Surely it is the Cosmos’ grand intent That mankind grow both kind and sapient. One cannot live more wisely than by love; Of all our motives, there is none above The urge to be compassionate and care: Generous, warm-hearted, moved to share. Our mission now’s not just to stay alive But cultivate the wisdom how to thrive.
What’s more important than the human mind In all the universe, for all we know? Perhaps with more exploring we shall find That occult cosmic forces may bestow Intelligence and even greater powers On other beings in the vasts of space, Some heavenly place where tranquil wisdom flowers Rebuking our wild history of disgrace. It’s better, though, if we do not assume That life exists in any place but here, Then if we fail we’ll absolutely doom Our hopes, and all of life will disappear. Consider us the most miraculous chance The universal void has to advance.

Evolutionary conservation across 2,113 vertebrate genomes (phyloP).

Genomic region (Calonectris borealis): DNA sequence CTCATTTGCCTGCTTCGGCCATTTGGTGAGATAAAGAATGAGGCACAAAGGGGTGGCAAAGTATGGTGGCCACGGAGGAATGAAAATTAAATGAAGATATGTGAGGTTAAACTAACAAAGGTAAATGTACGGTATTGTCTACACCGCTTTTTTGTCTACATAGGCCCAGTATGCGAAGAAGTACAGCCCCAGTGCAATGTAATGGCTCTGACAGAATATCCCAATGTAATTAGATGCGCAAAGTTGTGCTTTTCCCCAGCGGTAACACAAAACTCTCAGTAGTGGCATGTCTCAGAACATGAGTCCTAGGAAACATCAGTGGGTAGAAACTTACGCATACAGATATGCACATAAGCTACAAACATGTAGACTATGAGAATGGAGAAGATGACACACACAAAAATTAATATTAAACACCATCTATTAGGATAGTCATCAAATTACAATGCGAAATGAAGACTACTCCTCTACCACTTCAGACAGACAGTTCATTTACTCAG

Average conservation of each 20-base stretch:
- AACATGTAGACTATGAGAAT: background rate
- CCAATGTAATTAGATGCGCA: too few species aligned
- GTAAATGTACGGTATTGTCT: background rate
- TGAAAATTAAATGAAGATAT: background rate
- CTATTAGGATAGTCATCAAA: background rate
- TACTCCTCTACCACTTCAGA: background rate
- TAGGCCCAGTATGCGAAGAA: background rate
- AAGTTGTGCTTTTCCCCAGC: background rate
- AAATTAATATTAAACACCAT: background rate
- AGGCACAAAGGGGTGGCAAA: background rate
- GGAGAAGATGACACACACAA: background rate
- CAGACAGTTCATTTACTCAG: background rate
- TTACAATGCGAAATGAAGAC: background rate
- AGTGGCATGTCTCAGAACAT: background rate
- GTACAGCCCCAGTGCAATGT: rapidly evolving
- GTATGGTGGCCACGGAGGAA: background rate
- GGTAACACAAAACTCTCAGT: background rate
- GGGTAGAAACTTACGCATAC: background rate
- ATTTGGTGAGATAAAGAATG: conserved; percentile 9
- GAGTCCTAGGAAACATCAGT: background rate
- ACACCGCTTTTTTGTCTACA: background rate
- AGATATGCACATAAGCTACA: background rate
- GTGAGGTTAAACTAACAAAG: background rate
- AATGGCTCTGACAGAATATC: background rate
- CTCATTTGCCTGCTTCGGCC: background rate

What could be wiser than to save our Earth? No motivation is of higher worth Than to direct our vast intelligence At man-made problems that have grown immense, For higher education’s highest goal Is cultivating that which makes us whole: The wisdom to decide what serves us best And then to act on what we have professed Bringing about a sane and thriving world In which our best potentials are unfurled. While contemplation will begin this course, Wise actions are the necessary force By which our cogitations are applied: Reflection and engagement are allied.